The paper was written while Morten Bech was working at the Federal Reserve Bank of New York. We thank Wilko Bolt, Paula Hernandez, Thomas Tröger, Alan Sheppard, Rafael Repullo, Ned Prescott, two anonymous referees, and participants at the New Directions for Understanding Systemic Risk conference cosponsored by the National Academy of Sciences and the Federal Reserve Bank of New York, the Fourth Joint Central Bank Conference on Risk Measurement and Systemic Risk hosted by the European Central Bank, the Modern Financial Institutions, Financial Markets and Systemic Risk conference at the Federal Reserve Bank of Atlanta, as well as seminar participants at New York University, Concordia University, the Bank of England, De Nederlandsche Bank, and Danmarks Nationalbank for helpful comments. The views expressed in this paper are those of the authors and do not necessarily reflect those of the Federal Reserve Bank of New York, the Federal Reserve System, or the Bank for International Settlements.
Illiquidity in the Interbank Payment System Following Wide-Scale Disruptions
Version of Record online: 26 JUL 2012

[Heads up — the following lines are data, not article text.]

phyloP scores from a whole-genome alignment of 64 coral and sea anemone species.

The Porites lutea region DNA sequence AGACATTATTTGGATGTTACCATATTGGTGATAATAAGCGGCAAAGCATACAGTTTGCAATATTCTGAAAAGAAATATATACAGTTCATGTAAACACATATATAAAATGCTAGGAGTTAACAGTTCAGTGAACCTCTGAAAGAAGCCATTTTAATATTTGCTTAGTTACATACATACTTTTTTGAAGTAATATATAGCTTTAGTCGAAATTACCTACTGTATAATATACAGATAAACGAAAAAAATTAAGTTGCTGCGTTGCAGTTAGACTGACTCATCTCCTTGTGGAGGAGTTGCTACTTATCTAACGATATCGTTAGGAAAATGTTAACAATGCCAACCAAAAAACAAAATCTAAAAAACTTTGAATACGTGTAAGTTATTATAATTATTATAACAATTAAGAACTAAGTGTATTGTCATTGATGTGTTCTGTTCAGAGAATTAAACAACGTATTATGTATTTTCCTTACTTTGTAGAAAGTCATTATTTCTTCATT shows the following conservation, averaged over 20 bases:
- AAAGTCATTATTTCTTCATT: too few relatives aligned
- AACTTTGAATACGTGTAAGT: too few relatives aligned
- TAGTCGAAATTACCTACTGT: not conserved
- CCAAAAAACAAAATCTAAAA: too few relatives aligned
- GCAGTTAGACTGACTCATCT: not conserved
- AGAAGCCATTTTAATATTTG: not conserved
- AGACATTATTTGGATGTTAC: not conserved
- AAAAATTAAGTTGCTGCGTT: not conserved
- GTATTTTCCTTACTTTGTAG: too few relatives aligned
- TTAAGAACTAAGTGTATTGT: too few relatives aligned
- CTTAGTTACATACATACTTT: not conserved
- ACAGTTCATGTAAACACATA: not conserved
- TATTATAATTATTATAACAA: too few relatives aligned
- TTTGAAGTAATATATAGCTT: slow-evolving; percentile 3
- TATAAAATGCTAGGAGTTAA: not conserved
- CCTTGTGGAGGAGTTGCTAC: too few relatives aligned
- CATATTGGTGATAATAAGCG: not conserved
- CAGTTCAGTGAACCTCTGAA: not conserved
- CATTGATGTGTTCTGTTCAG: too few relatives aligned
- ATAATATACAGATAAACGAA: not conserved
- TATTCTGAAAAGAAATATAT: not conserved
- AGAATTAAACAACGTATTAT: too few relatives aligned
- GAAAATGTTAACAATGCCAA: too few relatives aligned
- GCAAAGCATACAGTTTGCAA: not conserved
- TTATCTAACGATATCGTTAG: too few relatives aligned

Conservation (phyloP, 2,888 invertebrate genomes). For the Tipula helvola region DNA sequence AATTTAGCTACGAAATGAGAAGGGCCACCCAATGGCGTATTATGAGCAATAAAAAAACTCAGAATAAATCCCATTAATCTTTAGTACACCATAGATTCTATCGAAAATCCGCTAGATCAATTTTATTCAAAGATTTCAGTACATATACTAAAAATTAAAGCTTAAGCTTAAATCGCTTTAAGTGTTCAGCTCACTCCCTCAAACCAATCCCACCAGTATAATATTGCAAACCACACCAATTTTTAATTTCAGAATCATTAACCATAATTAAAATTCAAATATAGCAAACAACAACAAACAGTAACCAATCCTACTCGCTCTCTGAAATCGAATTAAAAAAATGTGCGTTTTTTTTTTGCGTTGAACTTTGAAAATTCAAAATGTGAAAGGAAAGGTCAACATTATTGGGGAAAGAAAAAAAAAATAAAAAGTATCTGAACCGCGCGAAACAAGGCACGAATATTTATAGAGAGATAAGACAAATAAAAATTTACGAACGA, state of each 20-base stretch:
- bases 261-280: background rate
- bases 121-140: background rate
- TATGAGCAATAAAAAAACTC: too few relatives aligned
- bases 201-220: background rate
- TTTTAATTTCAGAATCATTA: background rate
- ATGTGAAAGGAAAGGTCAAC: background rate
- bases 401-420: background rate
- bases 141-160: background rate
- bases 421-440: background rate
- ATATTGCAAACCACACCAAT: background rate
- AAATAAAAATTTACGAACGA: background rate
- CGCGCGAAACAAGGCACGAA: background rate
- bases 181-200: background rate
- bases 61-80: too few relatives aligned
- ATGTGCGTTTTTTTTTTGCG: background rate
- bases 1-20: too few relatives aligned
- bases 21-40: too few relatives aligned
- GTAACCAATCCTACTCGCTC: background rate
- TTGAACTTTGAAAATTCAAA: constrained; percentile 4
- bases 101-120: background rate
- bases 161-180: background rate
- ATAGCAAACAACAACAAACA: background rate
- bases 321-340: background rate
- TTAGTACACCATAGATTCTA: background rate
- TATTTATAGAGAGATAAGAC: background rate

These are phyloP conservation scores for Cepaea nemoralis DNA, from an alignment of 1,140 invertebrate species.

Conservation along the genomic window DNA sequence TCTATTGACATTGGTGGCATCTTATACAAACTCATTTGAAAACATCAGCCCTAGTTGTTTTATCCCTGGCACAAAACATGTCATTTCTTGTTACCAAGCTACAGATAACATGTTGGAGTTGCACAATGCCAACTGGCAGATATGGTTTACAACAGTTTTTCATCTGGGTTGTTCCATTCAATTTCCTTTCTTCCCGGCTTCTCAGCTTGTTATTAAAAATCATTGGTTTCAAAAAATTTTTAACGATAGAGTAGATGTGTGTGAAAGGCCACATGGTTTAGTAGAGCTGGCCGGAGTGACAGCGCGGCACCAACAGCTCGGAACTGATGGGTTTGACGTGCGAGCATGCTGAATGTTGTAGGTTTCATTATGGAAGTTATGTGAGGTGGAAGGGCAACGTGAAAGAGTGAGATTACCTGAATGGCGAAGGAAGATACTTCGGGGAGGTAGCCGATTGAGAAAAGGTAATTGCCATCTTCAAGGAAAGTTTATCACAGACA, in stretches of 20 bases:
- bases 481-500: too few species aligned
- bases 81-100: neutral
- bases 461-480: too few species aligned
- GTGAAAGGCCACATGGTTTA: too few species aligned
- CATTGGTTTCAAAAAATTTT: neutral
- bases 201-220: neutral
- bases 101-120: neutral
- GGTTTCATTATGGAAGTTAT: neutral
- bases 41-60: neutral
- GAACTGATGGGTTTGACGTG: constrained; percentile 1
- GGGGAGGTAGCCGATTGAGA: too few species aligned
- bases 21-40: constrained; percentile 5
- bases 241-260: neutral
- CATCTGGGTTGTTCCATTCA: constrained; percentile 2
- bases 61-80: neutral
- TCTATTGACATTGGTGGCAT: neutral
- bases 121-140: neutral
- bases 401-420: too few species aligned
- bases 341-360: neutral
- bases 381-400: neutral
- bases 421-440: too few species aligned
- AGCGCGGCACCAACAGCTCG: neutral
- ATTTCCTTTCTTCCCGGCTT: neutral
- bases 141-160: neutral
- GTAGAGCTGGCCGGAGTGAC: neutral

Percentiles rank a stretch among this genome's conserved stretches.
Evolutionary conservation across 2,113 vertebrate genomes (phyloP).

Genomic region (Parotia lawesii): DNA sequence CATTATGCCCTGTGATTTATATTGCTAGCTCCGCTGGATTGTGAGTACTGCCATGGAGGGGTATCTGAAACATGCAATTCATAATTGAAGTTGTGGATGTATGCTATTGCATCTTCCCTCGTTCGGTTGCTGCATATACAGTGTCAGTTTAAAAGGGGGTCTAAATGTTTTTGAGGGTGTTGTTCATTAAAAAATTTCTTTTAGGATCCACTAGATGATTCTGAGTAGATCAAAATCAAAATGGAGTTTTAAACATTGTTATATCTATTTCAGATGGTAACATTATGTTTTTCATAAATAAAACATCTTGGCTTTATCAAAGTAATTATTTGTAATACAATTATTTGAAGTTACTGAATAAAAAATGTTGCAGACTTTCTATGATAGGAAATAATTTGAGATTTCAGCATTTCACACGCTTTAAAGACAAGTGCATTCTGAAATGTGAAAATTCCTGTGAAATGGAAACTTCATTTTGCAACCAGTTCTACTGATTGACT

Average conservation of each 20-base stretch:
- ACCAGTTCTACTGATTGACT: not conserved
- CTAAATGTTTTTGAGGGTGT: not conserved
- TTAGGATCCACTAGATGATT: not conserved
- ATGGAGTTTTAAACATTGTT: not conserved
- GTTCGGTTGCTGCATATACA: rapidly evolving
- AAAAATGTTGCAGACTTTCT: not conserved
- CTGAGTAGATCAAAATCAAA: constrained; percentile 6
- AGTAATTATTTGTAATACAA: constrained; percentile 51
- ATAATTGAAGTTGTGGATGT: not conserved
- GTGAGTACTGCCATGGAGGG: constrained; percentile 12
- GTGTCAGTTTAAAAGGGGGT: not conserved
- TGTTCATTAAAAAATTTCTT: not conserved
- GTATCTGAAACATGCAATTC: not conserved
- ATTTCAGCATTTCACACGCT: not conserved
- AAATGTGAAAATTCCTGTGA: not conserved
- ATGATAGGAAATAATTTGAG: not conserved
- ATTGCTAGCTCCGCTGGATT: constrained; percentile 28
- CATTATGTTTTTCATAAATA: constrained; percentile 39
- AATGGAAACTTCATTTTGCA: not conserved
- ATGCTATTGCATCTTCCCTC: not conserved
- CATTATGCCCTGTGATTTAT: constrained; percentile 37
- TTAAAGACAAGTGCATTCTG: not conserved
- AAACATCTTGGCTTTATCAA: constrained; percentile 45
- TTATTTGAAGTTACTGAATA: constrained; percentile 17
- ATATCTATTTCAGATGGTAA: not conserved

© 2012 Federal Reserve Bank of New York
Journal of Money, Credit and Banking
Volume 44, Issue 5, pages 903–929, August 2012
How to Cite
BECH, M. L. and GARRATT, R. J. (2012), Illiquidity in the Interbank Payment System Following Wide-Scale Disruptions. Journal of Money, Credit and Banking, 44: 903–929. doi: 10.1111/j.1538-4616.2012.00515.x
- Issue online: 26 JUL 2012
- Version of Record online: 26 JUL 2012
- Received August 10, 2010; and accepted in revised form December 7, 2011.
- stag hunt;
- network topology;
- moral suasion;
- too big to fail
We show how the interbank payment system can become illiquid following wide-scale disruptions. Two forces are at play in such disruptions—operational problems and changes in participants’ behavior. If the disruption is large enough, hits a key geographic area, or hits a “too-big-to-fail” participant, then the smooth processing of payments can break down, and central bank intervention might be required to reestablish the socially efficient equilibrium. The paper provides a theoretical framework to analyze the effects of events such as the September 11 attack. In addition, the model can be reinterpreted to analyze shocks to fundamentals that affect the parameters of the intraday liquidity management game. We demonstrate this by showing how processing behavior changed in response to heightened credit risk at the time of the Lehman Brothers failure.